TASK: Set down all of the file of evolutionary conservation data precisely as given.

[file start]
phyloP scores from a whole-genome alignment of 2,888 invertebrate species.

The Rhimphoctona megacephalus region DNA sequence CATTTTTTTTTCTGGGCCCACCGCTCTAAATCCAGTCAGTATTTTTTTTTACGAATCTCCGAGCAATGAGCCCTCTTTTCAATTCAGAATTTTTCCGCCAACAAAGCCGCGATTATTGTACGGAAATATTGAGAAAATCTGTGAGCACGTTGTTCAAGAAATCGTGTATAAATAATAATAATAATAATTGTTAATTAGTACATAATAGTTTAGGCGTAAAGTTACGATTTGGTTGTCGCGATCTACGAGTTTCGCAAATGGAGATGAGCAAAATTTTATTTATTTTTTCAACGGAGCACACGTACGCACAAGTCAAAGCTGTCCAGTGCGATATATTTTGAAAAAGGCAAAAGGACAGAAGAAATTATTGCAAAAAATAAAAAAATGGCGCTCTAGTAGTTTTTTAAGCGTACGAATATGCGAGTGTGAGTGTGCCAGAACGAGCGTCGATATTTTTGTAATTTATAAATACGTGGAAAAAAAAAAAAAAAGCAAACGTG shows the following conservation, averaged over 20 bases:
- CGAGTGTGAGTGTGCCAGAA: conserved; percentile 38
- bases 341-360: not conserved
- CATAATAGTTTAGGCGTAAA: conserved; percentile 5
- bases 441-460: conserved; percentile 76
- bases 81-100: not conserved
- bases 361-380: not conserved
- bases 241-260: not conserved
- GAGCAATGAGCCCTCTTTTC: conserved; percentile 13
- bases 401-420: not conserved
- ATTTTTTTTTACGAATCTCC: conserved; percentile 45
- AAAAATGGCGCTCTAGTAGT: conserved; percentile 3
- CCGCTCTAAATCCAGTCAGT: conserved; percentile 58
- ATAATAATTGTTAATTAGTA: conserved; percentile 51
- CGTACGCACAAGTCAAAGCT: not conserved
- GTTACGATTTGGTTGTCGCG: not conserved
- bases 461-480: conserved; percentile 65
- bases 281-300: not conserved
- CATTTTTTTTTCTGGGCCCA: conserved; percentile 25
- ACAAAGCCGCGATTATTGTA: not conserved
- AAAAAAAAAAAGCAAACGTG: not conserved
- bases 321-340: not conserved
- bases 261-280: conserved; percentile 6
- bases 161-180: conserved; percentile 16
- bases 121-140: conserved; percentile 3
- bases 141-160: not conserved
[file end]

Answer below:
phyloP scores from a whole-genome alignment of 2,888 invertebrate species.

The Rhimphoctona megacephalus region DNA sequence CATTTTTTTTTCTGGGCCCACCGCTCTAAATCCAGTCAGTATTTTTTTTTACGAATCTCCGAGCAATGAGCCCTCTTTTCAATTCAGAATTTTTCCGCCAACAAAGCCGCGATTATTGTACGGAAATATTGAGAAAATCTGTGAGCACGTTGTTCAAGAAATCGTGTATAAATAATAATAATAATAATTGTTAATTAGTACATAATAGTTTAGGCGTAAAGTTACGATTTGGTTGTCGCGATCTACGAGTTTCGCAAATGGAGATGAGCAAAATTTTATTTATTTTTTCAACGGAGCACACGTACGCACAAGTCAAAGCTGTCCAGTGCGATATATTTTGAAAAAGGCAAAAGGACAGAAGAAATTATTGCAAAAAATAAAAAAATGGCGCTCTAGTAGTTTTTTAAGCGTACGAATATGCGAGTGTGAGTGTGCCAGAACGAGCGTCGATATTTTTGTAATTTATAAATACGTGGAAAAAAAAAAAAAAAGCAAACGTG shows the following conservation, averaged over 20 bases:
- CGAGTGTGAGTGTGCCAGAA: conserved; percentile 38
- bases 341-360: not conserved
- CATAATAGTTTAGGCGTAAA: conserved; percentile 5
- bases 441-460: conserved; percentile 76
- bases 81-100: not conserved
- bases 361-380: not conserved
- bases 241-260: not conserved
- GAGCAATGAGCCCTCTTTTC: conserved; percentile 13
- bases 401-420: not conserved
- ATTTTTTTTTACGAATCTCC: conserved; percentile 45
- AAAAATGGCGCTCTAGTAGT: conserved; percentile 3
- CCGCTCTAAATCCAGTCAGT: conserved; percentile 58
- ATAATAATTGTTAATTAGTA: conserved; percentile 51
- CGTACGCACAAGTCAAAGCT: not conserved
- GTTACGATTTGGTTGTCGCG: not conserved
- bases 461-480: conserved; percentile 65
- bases 281-300: not conserved
- CATTTTTTTTTCTGGGCCCA: conserved; percentile 25
- ACAAAGCCGCGATTATTGTA: not conserved
- AAAAAAAAAAAGCAAACGTG: not conserved
- bases 321-340: not conserved
- bases 261-280: conserved; percentile 6
- bases 161-180: conserved; percentile 16
- bases 121-140: conserved; percentile 3
- bases 141-160: not conserved